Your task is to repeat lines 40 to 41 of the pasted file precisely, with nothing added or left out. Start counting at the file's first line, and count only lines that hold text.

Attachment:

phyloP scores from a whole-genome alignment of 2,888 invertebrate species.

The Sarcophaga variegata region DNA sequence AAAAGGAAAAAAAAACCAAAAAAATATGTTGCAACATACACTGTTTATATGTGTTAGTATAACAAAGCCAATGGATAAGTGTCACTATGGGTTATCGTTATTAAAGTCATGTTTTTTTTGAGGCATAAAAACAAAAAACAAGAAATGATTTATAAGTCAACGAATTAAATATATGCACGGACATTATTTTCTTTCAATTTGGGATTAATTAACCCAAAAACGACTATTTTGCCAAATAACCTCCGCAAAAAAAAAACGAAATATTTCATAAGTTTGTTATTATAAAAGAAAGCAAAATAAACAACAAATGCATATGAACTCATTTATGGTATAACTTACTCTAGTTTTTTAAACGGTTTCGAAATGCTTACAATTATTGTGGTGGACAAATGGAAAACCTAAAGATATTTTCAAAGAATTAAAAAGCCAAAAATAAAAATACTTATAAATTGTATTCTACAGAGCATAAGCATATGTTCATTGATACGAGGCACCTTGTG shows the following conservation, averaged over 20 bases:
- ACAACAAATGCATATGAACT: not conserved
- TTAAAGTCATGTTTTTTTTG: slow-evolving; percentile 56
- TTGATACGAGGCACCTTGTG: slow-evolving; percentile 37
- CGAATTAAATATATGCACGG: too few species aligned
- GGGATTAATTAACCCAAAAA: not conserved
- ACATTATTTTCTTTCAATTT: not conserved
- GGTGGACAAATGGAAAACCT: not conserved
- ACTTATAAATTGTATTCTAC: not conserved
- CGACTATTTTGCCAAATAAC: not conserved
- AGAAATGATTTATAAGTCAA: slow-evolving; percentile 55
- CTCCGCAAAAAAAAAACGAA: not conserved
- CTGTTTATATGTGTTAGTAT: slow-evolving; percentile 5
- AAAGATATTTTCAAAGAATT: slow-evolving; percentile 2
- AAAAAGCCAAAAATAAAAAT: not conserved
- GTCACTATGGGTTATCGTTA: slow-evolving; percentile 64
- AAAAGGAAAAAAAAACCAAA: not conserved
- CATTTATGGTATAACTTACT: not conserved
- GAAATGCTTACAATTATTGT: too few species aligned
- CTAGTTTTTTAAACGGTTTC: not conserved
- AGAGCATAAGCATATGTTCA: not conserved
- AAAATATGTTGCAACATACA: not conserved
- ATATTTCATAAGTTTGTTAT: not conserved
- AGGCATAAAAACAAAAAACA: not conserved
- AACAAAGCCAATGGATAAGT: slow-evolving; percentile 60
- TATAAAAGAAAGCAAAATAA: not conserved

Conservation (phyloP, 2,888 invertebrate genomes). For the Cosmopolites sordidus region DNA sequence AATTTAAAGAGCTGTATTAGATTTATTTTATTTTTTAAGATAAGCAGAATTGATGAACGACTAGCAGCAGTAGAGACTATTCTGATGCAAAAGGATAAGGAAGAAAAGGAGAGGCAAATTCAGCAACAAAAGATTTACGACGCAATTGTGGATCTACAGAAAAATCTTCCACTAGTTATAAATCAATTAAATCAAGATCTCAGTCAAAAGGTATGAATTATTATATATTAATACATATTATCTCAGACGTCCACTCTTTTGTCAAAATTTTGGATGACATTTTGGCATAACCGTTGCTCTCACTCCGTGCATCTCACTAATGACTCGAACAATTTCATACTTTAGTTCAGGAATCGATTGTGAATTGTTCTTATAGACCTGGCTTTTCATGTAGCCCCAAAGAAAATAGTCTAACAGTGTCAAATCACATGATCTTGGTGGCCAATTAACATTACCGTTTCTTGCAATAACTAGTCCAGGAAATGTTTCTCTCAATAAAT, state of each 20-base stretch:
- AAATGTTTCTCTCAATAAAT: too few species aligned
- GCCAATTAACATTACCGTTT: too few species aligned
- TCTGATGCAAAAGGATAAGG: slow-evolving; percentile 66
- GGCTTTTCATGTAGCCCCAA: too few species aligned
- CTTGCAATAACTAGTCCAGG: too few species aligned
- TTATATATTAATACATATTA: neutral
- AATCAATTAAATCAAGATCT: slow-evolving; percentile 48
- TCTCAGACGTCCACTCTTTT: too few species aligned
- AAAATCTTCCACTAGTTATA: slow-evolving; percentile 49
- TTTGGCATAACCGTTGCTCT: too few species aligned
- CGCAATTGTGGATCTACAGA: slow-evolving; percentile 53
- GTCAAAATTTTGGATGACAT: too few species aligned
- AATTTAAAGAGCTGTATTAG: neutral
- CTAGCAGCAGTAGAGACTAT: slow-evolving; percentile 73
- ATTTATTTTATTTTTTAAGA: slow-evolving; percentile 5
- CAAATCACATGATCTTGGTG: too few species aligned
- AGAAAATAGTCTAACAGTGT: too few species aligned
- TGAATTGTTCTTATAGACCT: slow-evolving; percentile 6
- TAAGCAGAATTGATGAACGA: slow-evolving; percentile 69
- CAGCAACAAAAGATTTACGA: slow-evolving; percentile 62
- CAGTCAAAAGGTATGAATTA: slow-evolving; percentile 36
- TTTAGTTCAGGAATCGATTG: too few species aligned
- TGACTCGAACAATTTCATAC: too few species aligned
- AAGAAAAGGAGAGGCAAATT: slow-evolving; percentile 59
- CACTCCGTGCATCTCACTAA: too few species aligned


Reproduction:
- GTCAAAATTTTGGATGACAT: too few species aligned
- AATTTAAAGAGCTGTATTAG: neutral